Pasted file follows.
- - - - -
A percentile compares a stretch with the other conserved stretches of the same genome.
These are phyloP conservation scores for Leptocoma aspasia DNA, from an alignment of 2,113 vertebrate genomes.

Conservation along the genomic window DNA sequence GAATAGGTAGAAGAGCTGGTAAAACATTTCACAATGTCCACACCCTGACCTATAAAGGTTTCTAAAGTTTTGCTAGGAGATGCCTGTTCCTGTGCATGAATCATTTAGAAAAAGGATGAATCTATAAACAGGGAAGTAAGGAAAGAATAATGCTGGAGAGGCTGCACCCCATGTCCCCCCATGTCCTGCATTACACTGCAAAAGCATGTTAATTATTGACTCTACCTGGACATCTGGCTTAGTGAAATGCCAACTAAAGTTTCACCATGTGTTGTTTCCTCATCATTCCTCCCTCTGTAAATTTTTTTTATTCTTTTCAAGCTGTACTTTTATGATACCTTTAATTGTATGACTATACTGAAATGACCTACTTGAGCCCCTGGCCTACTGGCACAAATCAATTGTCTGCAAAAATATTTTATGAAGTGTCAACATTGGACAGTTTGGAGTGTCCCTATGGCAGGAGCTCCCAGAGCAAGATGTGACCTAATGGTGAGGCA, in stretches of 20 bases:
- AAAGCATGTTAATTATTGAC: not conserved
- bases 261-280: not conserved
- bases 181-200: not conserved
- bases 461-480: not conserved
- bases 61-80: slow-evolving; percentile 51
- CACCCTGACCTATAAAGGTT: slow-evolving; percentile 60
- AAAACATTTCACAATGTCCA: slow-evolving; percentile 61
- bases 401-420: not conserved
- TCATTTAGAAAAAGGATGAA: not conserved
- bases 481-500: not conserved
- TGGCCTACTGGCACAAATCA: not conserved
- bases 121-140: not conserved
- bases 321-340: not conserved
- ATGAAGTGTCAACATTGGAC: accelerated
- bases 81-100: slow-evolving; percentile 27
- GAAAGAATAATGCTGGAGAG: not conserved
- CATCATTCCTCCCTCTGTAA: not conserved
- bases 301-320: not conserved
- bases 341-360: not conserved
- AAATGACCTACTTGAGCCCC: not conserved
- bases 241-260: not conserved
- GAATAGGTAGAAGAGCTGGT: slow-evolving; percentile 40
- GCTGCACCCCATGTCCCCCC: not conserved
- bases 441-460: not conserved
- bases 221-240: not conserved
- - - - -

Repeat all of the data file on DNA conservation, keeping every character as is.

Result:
A percentile compares a stretch with the other conserved stretches of the same genome.
These are phyloP conservation scores for Leptocoma aspasia DNA, from an alignment of 2,113 vertebrate genomes.

Conservation along the genomic window DNA sequence GAATAGGTAGAAGAGCTGGTAAAACATTTCACAATGTCCACACCCTGACCTATAAAGGTTTCTAAAGTTTTGCTAGGAGATGCCTGTTCCTGTGCATGAATCATTTAGAAAAAGGATGAATCTATAAACAGGGAAGTAAGGAAAGAATAATGCTGGAGAGGCTGCACCCCATGTCCCCCCATGTCCTGCATTACACTGCAAAAGCATGTTAATTATTGACTCTACCTGGACATCTGGCTTAGTGAAATGCCAACTAAAGTTTCACCATGTGTTGTTTCCTCATCATTCCTCCCTCTGTAAATTTTTTTTATTCTTTTCAAGCTGTACTTTTATGATACCTTTAATTGTATGACTATACTGAAATGACCTACTTGAGCCCCTGGCCTACTGGCACAAATCAATTGTCTGCAAAAATATTTTATGAAGTGTCAACATTGGACAGTTTGGAGTGTCCCTATGGCAGGAGCTCCCAGAGCAAGATGTGACCTAATGGTGAGGCA, in stretches of 20 bases:
- AAAGCATGTTAATTATTGAC: not conserved
- bases 261-280: not conserved
- bases 181-200: not conserved
- bases 461-480: not conserved
- bases 61-80: slow-evolving; percentile 51
- CACCCTGACCTATAAAGGTT: slow-evolving; percentile 60
- AAAACATTTCACAATGTCCA: slow-evolving; percentile 61
- bases 401-420: not conserved
- TCATTTAGAAAAAGGATGAA: not conserved
- bases 481-500: not conserved
- TGGCCTACTGGCACAAATCA: not conserved
- bases 121-140: not conserved
- bases 321-340: not conserved
- ATGAAGTGTCAACATTGGAC: accelerated
- bases 81-100: slow-evolving; percentile 27
- GAAAGAATAATGCTGGAGAG: not conserved
- CATCATTCCTCCCTCTGTAA: not conserved
- bases 301-320: not conserved
- bases 341-360: not conserved
- AAATGACCTACTTGAGCCCC: not conserved
- bases 241-260: not conserved
- GAATAGGTAGAAGAGCTGGT: slow-evolving; percentile 40
- GCTGCACCCCATGTCCCCCC: not conserved
- bases 441-460: not conserved
- bases 221-240: not conserved